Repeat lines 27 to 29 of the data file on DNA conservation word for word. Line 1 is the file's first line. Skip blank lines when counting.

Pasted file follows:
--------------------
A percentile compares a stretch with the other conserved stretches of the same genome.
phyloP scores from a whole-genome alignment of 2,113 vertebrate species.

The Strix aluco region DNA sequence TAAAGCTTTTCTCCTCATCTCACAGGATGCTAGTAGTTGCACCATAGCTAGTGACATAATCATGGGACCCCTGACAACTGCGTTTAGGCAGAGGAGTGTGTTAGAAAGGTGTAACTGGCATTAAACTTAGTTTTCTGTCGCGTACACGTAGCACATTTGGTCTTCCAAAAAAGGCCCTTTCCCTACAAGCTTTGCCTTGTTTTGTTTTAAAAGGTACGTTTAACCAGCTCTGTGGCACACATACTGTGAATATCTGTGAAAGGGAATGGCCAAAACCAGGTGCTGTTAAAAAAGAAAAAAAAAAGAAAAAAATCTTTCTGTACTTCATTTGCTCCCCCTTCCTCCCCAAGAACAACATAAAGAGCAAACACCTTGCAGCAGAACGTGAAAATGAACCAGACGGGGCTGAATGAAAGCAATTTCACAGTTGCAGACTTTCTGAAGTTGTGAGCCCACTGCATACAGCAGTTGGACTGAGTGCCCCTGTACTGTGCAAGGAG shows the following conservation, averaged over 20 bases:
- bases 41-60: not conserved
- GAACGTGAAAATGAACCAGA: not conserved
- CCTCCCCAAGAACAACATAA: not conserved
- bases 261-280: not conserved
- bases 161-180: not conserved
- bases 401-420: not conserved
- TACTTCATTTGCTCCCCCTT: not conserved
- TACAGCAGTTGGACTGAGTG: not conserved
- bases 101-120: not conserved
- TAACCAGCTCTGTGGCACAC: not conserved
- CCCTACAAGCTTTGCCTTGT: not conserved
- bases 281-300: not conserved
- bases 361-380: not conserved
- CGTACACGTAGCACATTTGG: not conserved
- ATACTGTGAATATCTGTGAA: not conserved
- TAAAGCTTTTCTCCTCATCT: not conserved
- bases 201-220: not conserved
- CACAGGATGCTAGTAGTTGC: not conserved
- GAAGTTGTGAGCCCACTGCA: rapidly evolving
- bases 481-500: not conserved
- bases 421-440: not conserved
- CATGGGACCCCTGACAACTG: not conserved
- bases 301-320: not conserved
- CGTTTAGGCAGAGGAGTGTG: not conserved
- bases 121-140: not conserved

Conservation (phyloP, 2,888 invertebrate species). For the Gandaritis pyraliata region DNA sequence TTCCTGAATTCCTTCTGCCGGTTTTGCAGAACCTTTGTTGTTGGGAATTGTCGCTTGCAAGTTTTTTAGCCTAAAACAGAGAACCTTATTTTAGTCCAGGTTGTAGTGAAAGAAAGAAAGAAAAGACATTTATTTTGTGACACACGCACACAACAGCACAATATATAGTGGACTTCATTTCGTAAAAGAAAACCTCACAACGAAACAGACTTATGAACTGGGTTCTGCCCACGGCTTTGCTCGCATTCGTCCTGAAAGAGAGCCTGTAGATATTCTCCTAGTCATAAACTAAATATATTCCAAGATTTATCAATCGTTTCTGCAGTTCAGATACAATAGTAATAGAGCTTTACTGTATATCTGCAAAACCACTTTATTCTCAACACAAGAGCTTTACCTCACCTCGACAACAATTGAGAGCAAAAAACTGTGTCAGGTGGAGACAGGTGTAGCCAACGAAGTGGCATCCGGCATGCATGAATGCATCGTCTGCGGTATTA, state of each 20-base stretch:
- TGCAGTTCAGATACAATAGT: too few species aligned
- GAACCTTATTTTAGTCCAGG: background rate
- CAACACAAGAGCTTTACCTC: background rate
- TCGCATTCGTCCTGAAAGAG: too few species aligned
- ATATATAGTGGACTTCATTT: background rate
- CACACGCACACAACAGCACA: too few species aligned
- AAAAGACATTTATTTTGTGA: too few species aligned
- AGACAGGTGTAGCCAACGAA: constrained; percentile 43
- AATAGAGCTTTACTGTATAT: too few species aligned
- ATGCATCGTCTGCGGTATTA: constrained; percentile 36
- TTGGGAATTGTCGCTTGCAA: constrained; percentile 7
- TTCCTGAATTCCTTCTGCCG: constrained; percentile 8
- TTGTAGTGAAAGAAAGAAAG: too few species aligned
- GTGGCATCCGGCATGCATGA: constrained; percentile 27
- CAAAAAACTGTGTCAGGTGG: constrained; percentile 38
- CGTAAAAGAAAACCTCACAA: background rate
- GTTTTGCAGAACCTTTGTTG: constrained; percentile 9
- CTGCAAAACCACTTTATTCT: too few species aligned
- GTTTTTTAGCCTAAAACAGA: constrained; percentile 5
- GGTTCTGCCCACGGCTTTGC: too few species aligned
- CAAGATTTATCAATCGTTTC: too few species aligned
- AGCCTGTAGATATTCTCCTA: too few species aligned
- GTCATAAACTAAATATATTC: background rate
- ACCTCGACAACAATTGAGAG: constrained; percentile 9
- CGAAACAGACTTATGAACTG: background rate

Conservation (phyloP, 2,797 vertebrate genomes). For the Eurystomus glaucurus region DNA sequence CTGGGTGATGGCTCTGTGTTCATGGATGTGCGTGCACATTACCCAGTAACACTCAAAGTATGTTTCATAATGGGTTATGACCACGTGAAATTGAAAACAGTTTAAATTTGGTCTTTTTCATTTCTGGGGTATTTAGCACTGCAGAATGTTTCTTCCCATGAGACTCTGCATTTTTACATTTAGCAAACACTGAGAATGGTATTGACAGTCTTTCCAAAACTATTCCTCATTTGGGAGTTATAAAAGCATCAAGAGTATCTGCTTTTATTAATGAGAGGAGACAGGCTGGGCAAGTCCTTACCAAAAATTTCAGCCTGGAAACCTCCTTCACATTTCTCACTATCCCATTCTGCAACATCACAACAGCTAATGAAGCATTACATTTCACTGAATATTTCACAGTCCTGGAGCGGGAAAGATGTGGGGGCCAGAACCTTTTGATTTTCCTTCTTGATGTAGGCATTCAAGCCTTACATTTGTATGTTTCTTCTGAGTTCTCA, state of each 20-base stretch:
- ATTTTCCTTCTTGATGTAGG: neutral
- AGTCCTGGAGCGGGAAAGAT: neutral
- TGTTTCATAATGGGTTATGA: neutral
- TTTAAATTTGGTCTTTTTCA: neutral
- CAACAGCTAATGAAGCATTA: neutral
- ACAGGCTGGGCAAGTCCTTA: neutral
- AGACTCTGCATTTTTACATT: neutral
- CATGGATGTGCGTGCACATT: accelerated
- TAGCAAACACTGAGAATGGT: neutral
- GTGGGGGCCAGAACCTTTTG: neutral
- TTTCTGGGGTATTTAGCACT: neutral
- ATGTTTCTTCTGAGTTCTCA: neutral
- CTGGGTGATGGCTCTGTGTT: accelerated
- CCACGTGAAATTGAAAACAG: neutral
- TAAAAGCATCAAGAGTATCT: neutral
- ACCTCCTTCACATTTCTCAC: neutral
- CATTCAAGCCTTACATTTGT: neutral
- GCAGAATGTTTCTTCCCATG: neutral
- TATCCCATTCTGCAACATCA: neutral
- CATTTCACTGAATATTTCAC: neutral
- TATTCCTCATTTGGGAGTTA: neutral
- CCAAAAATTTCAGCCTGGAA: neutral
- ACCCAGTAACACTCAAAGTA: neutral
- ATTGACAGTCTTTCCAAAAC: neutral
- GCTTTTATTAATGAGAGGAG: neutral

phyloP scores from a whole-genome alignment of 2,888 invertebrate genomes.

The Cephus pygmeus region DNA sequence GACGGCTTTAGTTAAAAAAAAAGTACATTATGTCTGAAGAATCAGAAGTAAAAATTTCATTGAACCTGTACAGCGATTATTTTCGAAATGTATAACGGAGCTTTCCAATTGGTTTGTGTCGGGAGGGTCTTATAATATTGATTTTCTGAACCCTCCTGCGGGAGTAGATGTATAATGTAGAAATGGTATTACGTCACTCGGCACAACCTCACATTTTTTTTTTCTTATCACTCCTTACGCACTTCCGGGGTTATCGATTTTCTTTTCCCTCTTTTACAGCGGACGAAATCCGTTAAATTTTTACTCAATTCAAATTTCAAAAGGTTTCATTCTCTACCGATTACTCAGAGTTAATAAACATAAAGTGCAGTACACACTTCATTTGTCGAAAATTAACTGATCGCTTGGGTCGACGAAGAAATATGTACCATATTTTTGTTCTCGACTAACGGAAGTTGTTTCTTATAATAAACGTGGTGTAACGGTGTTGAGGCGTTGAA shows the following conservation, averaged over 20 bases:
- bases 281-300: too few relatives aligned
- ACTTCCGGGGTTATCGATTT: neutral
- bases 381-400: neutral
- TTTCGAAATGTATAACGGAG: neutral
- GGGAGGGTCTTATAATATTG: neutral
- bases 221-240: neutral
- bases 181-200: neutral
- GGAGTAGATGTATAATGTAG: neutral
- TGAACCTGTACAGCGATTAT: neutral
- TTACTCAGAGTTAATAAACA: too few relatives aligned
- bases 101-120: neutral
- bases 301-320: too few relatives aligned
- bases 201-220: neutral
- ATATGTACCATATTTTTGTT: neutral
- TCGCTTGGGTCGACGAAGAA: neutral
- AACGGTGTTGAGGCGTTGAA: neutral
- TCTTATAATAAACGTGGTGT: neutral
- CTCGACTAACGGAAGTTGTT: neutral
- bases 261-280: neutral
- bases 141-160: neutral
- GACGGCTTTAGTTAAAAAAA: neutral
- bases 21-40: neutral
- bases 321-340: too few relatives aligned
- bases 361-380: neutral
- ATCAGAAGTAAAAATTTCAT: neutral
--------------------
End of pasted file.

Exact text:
- CGTTTAGGCAGAGGAGTGTG: not conserved
- bases 121-140: not conserved

Conservation (phyloP, 2,888 invertebrate species). For the Gandaritis pyraliata region DNA sequence TTCCTGAATTCCTTCTGCCGGTTTTGCAGAACCTTTGTTGTTGGGAATTGTCGCTTGCAAGTTTTTTAGCCTAAAACAGAGAACCTTATTTTAGTCCAGGTTGTAGTGAAAGAAAGAAAGAAAAGACATTTATTTTGTGACACACGCACACAACAGCACAATATATAGTGGACTTCATTTCGTAAAAGAAAACCTCACAACGAAACAGACTTATGAACTGGGTTCTGCCCACGGCTTTGCTCGCATTCGTCCTGAAAGAGAGCCTGTAGATATTCTCCTAGTCATAAACTAAATATATTCCAAGATTTATCAATCGTTTCTGCAGTTCAGATACAATAGTAATAGAGCTTTACTGTATATCTGCAAAACCACTTTATTCTCAACACAAGAGCTTTACCTCACCTCGACAACAATTGAGAGCAAAAAACTGTGTCAGGTGGAGACAGGTGTAGCCAACGAAGTGGCATCCGGCATGCATGAATGCATCGTCTGCGGTATTA, state of each 20-base stretch: